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Re: Sukhotin's Algorithm

Mark Perakh wrote:

> If r serves as a vowel, which vowel does it represent? I believe there is always some real
> vowel implied which is pronounced very shortly and which may vary depending on the word while
> r itself has no definite vowel value.

Someone (not a linguist) once told me (not a linguist either) that
before (ape-)man could speak properly, the rolling 'r' was the first
vowel-like sound he could make. Ape-man words quoted were 'BRT'
(not sure if it meant brother or friend) and 'GRT' (city).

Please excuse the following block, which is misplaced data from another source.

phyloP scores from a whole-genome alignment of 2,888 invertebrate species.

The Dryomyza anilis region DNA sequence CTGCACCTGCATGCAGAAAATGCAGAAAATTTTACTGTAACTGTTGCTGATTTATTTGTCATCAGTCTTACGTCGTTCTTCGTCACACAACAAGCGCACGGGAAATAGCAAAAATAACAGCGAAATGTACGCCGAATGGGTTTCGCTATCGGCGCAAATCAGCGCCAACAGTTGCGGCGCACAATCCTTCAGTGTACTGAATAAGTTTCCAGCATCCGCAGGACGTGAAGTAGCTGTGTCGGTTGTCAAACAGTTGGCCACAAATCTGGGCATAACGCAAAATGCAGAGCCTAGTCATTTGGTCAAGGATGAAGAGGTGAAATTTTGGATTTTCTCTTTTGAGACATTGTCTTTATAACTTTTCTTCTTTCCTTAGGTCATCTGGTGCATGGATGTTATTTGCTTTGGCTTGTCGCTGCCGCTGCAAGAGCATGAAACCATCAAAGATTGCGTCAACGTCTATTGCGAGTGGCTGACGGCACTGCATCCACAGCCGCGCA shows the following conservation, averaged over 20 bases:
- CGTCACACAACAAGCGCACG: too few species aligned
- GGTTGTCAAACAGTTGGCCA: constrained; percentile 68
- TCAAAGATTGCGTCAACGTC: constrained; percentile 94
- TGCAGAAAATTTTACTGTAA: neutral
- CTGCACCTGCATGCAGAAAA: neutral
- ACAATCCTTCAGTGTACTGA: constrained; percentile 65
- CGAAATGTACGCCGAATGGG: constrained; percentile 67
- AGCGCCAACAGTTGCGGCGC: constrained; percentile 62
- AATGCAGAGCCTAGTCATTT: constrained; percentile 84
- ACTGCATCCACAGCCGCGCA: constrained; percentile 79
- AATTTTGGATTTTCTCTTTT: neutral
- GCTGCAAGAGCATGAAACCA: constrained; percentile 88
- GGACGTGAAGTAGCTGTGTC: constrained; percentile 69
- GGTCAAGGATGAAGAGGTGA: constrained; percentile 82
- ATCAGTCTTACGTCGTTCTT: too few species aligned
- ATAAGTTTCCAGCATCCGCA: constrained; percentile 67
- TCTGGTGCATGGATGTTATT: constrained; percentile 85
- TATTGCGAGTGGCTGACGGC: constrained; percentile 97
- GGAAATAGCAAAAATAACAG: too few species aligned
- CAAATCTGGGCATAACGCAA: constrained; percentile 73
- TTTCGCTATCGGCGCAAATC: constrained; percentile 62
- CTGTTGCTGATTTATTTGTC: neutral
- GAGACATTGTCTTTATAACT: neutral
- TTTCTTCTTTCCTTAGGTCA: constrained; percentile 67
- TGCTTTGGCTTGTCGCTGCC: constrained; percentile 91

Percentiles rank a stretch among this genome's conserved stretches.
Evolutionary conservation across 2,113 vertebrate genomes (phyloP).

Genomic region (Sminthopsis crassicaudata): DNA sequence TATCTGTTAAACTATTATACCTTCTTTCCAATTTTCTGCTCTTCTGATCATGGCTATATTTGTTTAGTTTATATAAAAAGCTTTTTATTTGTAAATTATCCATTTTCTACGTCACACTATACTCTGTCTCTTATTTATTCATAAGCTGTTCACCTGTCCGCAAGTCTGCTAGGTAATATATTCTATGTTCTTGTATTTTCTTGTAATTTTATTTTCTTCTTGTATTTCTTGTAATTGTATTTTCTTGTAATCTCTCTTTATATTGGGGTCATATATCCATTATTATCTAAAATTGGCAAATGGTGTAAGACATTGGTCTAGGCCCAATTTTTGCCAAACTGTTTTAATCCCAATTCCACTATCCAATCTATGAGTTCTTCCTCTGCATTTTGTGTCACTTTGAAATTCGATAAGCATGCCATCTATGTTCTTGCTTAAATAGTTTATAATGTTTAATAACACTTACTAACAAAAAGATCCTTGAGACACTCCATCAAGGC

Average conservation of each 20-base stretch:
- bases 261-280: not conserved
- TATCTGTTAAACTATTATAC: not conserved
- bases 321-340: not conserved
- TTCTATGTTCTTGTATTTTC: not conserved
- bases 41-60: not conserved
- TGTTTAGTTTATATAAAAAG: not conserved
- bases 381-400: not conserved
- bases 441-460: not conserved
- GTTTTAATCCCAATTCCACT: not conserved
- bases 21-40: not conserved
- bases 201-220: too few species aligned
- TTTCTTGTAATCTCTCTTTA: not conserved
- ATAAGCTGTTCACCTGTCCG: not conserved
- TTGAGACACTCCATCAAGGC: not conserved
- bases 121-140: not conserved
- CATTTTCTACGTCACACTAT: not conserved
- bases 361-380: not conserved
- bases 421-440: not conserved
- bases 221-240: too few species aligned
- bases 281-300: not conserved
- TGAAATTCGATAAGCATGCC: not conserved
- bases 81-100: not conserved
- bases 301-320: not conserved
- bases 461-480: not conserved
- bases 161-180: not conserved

A famous piece of music is (in Czech): 'Petr a Vlk'. Russian has
'volk'. The 'r' and 'l' really are vowels.
Other words do allow introduction of extra vowels.
Seven and eight are 'sedm' and 'osm' in Czech. These are 
pronounced 'sedum' and 'osum'.

I will probably avoid going to Prague in summer, just so that
I won't be faced with the problem of having to ask for a
zmrzlina (ice cream).

> How would you transliterate ctvrt using English
> equivalents? If r were just a plain vowel, you would have to choose between a, e, i, u and o,
> replacing r in pronounciation. Is it ctvet, ctvit, ctvot or ctvut?

Closest would be cetvrt. 

> Czech experts, tell me please how it is pronounced. 

Or correct me wherever I'm wrong.

Cheers, Rene